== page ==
The Crimes (Mental Impairment and Unfitness to be Tried) Amendment Bill 2016 (the Bill) was introduced into the Victorian Legislative Council on 23 February 2017 after having passed all stages in the lower house. The Bill proposes to amend Victoria’s Crimes (Mental Impairment and Unfitness to be Tried) Act 1997 (CMIA), Sentencing Act 1991, Confiscation Act 1997, Road Safety Act 1986, Criminal Procedure Act 2009, Disability Act 2006, Mental Health Act 2014 and Public Prosecutions Act 1994. The Bill aims to implement the recommendations arising out of the Victorian Law Reform Commission’s review into the CMIA. The key alterations proposed by the Bill are to define “mental impairment” in the CMIA and include new unacceptable risk and fitness to plead guilty tests into the Act.
Definition of “Mental Impairment”: The Bill introduces a new section 3A into CMIA to provide a non-exhaustive definition of “mental impairment”, which is currently not defined in that Act. Under the new section, mental impairment includes a mental illness and cognitive disability, but specifically does not include “a temporary disorder or disturbance of an otherwise healthy mind caused by an external event”, such as non-permanent psychosis caused by intoxication. Additionally, a person does not have a mental impairment merely because they have been diagnosed with a personality disorder.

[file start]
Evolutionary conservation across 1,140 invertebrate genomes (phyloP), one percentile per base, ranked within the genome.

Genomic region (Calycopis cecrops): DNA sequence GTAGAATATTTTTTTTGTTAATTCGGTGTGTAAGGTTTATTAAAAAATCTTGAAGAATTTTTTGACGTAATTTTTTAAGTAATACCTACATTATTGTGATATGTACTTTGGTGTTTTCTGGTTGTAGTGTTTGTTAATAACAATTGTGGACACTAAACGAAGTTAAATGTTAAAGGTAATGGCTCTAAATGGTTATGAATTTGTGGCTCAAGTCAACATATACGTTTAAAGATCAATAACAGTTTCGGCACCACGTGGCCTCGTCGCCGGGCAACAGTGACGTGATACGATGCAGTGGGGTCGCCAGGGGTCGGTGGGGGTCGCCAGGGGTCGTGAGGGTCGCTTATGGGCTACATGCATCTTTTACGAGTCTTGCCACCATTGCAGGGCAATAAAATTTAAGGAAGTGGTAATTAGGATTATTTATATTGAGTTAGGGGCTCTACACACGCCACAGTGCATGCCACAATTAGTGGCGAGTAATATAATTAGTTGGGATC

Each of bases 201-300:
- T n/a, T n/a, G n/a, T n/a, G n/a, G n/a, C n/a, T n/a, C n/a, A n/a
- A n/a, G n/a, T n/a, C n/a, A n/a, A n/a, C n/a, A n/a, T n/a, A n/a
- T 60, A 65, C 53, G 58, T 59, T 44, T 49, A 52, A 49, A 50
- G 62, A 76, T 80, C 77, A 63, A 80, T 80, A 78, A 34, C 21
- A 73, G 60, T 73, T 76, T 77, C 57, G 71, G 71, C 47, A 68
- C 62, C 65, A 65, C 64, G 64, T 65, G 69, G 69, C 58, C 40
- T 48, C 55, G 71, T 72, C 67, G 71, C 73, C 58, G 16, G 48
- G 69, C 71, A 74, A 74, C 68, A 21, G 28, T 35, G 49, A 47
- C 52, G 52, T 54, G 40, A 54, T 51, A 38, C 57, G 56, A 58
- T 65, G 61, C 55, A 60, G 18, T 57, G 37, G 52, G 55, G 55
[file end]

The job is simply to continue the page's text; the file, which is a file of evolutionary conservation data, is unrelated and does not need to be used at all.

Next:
Unacceptable Risk Test: The Bill replaces the current “serious endangerment” test with respect to decisions made under the CMIA with an “unacceptable risk” test. For a court or decision maker to find there is an unacceptable risk of a person causing harm, there must be “sufficient likelihood” of the person doing so when all relevant factors, including the nature and seriousness of the harm, are considered. The Bill provides that it is possible to find there is an unacceptable risk of a person causing harm “even if the likelihood of the person doing so is less than the likelihood of more likely than not”. According to the Second Reading Speech in the Legislative Assembly, this was one of the Victorian Law Reform Commission’s recommendations and would place the CMIA in line with other legislative schemes, including the serious sex offender supervision scheme.
Fitness to Plead Guilty Test: The Bill replaces CMIA section 6, which outlines when a person is fit to stand trial, and inserts a new section 6A to include a new “fitness to plead guilty” test to be determined by the judge, not the jury. According to the Second Reading Speech, this test aims to ensure that a person only pleads guilty when they have the capacity to do so.
Decision-Making Principles: New principles to guide decision-making under the CMIA are outlined in the Bill. Decision-makers are required to consider, where relevant:
Additional considerations for the Children’s Court to take into account are set out in the Bill.
The Bill also provides, among other things:
The Bill faced significant opposition in the Legislative Assembly, and it is unclear whether it will pass the Legislative Council, either in its current or in an amended form.
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Crimes (Mental Impairment and Unfitness to be Tried) Amendment Bill 2016 and supporting explanatory material as reported in the TimeBase LawOne
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